These Are the Countries That Plan to Ban Non-Electrified Vehicles
Several European and Asian nations have rules on the books, and more are under consideration.
Hybrid and electric vehicles date back to the 19th century but hadn't enjoyed mainstream popularity until recent times. Considering that the first modern hybrid—Honda's tiny Insight—only came to market in the 2000 model year, their success worldwide has been remarkable.
The gas and diesel internal combustion engine still dominates global sales, but a number of progressive and/or pollution-sensitive countries have moved to curtail their use.
One is Norway. As Business Insider reports, by 2030 only electric and hybrid vehicles will be available for purchase in the Scandinavian nation. “Norway is the most progressive country when it comes to electrification,” BI notes. In fact, the International Energy Agency states that a whopping 28 percent of Norway's 2016 automotive sales went to hybrid or electric vehicles.
The Netherlands is also tolling the bell for the ICE. Hybrid and electric vehicles made up six percent of sales in 2016, according to the IEA, and the country is accelerating to an electrified future even faster than its northern neighbor. By 2025, only electrified vehicles will be available for sale there. The Netherlands' aggressive target is not surprising, the science site Futurism credits the Dutch for taking the lead in developing transportation technology.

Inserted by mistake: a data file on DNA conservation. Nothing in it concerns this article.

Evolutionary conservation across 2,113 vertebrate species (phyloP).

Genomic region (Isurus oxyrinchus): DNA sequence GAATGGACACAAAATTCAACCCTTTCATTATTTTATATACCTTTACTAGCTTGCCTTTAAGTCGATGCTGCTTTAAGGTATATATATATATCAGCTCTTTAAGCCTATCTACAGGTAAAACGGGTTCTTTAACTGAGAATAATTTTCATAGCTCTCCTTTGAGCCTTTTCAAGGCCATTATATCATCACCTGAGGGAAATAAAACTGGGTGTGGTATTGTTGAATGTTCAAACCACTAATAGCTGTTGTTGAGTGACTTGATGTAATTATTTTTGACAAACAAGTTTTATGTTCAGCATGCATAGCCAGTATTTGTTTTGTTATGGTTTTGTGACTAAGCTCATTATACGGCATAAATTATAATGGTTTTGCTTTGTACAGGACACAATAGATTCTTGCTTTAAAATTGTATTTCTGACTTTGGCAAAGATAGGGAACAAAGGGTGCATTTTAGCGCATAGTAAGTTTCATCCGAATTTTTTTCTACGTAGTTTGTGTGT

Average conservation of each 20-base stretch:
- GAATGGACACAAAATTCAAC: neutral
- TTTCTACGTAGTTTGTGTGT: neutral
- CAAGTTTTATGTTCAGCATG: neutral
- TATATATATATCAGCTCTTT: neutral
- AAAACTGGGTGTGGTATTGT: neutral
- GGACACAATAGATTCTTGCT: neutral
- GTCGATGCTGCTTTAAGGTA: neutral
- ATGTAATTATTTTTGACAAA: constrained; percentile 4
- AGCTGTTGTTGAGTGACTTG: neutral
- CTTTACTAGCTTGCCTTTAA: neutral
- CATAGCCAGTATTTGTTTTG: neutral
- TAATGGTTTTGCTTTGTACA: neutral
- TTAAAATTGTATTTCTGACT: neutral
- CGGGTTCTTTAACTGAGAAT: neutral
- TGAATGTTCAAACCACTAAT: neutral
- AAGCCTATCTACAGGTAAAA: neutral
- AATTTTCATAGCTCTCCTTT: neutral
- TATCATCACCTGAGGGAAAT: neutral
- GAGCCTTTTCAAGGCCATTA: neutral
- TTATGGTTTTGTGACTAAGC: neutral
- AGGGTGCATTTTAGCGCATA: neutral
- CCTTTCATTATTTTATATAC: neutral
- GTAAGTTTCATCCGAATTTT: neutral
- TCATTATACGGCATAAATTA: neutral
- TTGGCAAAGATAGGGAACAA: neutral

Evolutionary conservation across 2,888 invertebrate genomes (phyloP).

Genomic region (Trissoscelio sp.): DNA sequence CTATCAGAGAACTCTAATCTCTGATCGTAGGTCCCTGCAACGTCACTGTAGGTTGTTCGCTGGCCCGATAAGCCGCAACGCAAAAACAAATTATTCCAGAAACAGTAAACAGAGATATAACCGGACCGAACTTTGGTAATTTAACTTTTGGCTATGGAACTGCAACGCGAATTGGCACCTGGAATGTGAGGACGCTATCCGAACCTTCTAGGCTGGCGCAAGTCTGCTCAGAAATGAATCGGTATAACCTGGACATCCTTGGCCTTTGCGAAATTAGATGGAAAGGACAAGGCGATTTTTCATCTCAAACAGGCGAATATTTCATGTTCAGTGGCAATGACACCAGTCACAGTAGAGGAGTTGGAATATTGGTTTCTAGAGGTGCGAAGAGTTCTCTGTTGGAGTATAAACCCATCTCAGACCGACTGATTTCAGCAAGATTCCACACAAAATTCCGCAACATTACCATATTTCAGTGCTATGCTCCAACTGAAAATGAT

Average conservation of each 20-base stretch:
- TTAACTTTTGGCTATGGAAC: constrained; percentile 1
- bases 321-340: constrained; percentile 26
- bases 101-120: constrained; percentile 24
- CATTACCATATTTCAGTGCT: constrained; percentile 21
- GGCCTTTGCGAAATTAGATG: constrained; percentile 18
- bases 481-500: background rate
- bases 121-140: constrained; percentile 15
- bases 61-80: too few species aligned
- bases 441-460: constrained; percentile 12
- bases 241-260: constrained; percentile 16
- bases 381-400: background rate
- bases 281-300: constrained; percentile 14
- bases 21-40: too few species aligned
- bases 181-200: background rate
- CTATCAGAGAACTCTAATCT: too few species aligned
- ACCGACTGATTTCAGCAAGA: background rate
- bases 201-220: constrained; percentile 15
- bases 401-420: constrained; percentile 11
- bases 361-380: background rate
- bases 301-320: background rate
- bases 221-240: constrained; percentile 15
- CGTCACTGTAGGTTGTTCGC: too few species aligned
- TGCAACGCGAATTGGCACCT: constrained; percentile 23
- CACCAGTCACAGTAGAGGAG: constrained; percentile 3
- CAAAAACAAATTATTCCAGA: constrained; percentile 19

Even Germany, which produces more vehicles than any other nation on the continent, is looking to restrict ICE-powered cars to help it meet its Paris climate accord commitments, though details have yet to be worked out.
India has aggressive plans to only sell electric and hybrid vehicles by 2030, but BI notes that the developing giant still has a ways to go to build out its EV infrastructure.
China is also looking to enact a ban, but, like Germany, hasn't yet set a date. BI points out that China not only produces more electric vehicles than any other country, but it's citizens also buy more, including 336,000 plug-in electric vehicles (including plug-in hybrids) in 2016.
Combined, the countries above hold nearly half the world's population, but it seems unlikely America will be joining them anytime soon. Last year, less than one percent of the 17.55 million cars and trucks sold here were electric or plug-in hybrids. But, despite slow progress, there are small stirrings of change. This September, the chair of the California Air Resources Board indicated that the state is considering banning the sale of internal combustion engines as a way of cleaning its air.
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